Tips to Reduce Waste – Buy Local

Does your concern for the environment extend to your food shopping? Read on to learn how to reduce your footprint while shopping:

Everybody needs to eat and whether you pop out to the store every few days, order your goods online or frequent local markets, everybody has to shop. Grocery shopping is a chore that can’t be ignored, but it doesn’t have to be a bad habit – there are many ways to make your food purchases better for the environment.

Bring your own bags
How it helps: Canadians use about 10 billion plastic bags every year, each of which takes hundreds of years to decompose once it reaches a landfill. Buying reusable bags or bins eliminates the need for plastic. Have the best intentions but always forget your bags at home? Try string or mesh carryalls instead of store-brand canvas or reusable bags. They roll up small enough to fit in a coat pocket or the bottom of your purse, so you’ll never be without a bag. Find out more:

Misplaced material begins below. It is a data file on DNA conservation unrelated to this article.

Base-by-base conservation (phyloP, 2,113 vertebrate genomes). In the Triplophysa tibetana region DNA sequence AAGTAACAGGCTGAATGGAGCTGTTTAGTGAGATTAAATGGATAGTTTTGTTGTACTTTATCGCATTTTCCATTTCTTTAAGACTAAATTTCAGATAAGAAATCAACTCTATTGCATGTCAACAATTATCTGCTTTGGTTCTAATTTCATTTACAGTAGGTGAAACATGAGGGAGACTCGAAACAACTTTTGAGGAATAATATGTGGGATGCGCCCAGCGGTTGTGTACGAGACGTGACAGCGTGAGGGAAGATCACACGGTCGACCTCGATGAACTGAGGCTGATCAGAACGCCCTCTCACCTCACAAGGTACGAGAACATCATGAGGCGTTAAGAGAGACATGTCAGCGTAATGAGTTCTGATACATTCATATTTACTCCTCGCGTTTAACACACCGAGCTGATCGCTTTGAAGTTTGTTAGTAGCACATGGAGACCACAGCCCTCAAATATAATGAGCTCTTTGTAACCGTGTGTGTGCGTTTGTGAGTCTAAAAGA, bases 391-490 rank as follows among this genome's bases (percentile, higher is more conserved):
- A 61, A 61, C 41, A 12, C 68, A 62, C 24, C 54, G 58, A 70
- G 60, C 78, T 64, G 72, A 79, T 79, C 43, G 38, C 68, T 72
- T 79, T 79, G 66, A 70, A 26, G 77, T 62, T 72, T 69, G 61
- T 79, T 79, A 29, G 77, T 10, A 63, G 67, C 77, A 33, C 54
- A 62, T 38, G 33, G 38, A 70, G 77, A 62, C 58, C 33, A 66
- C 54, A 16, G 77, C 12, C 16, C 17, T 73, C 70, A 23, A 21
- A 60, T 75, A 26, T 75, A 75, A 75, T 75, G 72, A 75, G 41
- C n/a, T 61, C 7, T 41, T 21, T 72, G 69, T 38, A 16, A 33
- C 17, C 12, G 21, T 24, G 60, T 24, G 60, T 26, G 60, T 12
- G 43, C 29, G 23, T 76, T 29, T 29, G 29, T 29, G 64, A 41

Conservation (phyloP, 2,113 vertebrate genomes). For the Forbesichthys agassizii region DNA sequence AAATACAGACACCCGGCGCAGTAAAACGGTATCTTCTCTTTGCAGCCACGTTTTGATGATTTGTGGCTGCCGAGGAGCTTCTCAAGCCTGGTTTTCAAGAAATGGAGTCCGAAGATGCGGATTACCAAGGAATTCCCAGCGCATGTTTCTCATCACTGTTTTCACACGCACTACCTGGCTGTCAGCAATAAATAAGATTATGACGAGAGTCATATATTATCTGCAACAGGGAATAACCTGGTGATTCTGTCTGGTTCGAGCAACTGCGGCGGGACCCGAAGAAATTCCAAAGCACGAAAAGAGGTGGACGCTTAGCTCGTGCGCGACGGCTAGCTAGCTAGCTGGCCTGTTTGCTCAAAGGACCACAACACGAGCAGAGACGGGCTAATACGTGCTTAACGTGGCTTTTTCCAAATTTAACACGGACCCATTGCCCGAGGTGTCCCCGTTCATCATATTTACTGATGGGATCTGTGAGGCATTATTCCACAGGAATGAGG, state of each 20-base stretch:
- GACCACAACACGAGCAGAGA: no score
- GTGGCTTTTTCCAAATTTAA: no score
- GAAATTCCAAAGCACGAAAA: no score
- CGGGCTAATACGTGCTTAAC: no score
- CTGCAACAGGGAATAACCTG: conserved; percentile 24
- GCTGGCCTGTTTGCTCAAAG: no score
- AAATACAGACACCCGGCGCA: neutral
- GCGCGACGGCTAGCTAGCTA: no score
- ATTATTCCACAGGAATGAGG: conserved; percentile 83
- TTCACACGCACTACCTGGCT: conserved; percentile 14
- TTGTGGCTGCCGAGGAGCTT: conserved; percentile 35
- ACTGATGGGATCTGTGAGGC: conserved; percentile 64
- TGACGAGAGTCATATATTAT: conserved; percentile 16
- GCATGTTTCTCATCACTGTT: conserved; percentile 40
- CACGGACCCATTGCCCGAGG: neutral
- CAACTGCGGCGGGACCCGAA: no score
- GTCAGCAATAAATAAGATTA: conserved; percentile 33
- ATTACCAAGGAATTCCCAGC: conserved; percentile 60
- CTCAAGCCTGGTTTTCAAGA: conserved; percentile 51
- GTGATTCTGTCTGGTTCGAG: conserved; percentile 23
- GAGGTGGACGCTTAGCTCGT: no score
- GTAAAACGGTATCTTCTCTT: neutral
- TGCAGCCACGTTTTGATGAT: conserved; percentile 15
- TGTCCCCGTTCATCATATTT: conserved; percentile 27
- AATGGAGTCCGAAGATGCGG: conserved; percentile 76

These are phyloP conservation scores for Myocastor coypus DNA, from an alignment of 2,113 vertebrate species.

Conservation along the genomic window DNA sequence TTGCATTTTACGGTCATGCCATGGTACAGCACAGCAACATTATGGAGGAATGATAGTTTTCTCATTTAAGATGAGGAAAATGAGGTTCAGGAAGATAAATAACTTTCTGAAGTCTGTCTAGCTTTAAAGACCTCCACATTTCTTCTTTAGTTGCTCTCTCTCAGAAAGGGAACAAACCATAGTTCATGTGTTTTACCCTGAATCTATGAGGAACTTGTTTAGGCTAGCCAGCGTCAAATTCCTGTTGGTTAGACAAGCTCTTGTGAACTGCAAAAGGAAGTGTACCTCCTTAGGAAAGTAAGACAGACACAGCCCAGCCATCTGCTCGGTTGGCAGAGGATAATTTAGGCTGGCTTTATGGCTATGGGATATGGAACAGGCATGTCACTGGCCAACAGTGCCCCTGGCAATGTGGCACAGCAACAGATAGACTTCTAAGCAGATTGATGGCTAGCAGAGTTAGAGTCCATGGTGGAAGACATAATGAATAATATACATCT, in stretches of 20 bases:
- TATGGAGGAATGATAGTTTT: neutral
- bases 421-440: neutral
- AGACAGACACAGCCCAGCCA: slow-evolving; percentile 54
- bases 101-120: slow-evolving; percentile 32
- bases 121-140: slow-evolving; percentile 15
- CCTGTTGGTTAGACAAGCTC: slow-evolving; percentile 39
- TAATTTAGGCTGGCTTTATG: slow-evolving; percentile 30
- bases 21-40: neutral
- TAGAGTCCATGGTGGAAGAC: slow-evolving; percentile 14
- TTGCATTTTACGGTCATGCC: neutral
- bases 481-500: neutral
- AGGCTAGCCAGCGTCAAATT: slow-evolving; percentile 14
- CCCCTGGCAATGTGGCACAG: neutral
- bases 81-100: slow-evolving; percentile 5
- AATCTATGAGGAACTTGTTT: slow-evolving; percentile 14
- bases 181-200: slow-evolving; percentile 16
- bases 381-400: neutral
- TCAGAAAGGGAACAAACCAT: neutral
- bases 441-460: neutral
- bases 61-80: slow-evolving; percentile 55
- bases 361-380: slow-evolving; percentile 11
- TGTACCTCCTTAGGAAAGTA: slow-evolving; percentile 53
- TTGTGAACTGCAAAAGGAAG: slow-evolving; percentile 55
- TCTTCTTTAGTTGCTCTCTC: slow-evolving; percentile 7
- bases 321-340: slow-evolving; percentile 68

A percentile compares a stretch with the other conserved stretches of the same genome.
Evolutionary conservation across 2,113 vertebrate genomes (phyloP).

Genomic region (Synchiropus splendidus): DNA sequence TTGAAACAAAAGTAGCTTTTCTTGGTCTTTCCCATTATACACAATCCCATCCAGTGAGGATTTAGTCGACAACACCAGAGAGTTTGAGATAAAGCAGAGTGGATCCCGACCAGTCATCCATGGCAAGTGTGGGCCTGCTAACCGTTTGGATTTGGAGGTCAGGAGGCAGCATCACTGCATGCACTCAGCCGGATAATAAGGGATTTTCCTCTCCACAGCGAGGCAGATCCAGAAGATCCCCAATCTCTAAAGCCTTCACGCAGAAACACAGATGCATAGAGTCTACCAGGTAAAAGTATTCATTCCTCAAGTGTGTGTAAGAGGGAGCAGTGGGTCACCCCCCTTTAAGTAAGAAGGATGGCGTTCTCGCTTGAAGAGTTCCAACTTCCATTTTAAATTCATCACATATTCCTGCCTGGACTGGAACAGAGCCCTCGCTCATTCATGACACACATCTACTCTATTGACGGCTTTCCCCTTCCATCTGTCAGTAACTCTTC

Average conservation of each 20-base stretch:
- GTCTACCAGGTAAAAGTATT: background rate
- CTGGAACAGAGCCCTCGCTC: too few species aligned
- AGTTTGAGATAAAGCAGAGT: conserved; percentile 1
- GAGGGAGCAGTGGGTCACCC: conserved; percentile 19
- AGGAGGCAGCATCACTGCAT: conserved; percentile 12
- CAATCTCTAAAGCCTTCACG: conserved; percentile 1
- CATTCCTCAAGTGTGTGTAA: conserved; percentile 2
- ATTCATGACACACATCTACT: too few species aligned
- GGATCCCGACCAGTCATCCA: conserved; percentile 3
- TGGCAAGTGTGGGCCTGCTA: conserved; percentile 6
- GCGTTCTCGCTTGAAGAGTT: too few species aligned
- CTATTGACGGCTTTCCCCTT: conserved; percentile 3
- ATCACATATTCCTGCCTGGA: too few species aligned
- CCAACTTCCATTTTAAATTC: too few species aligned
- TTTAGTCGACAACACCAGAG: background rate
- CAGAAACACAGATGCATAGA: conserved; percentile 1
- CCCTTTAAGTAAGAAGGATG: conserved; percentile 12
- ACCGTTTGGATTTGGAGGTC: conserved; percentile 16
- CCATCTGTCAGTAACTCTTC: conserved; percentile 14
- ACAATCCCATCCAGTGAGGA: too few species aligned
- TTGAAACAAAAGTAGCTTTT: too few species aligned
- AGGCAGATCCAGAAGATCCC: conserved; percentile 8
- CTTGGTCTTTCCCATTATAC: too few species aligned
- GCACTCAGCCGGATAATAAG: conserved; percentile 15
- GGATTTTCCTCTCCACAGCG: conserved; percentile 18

Buy local and in season
How it helps: On average, the food we eat in North America has traveled about 2,400 kilometres before it gets to our plates. Buying strawberries from farmer Julie’s roadside stand on the way home from work requires far less carbon than purchasing the imported-from-California equivalent (which they certainly aren’t, since they’re picked far before they ripen). Learn your local growing seasons, get out those jars and make room in the freezer to preserve local produce for the rest of the year. Watch signs and labels for country of origin and keep in mind that “Canadian-made” doesn’t necessarily mean local: not only is Canada huge, but some Canadian companies import raw goods and process them into new products. Find out more:

Avoid packaging when possible
How it helps: If you think about what’s filling your garbage can every week, you’ll notice a recurring theme: packaging, packaging, packaging. Much like plastic bags, food packaging clogs our landfills, so seek out products with as little wrap as possible, like blocks of cheese instead of individually wrapped slices, large jugs of juice you can pour into your own containers instead of juice boxes, and yogurt tubs or pudding mixes you can separate into individual servings at home.

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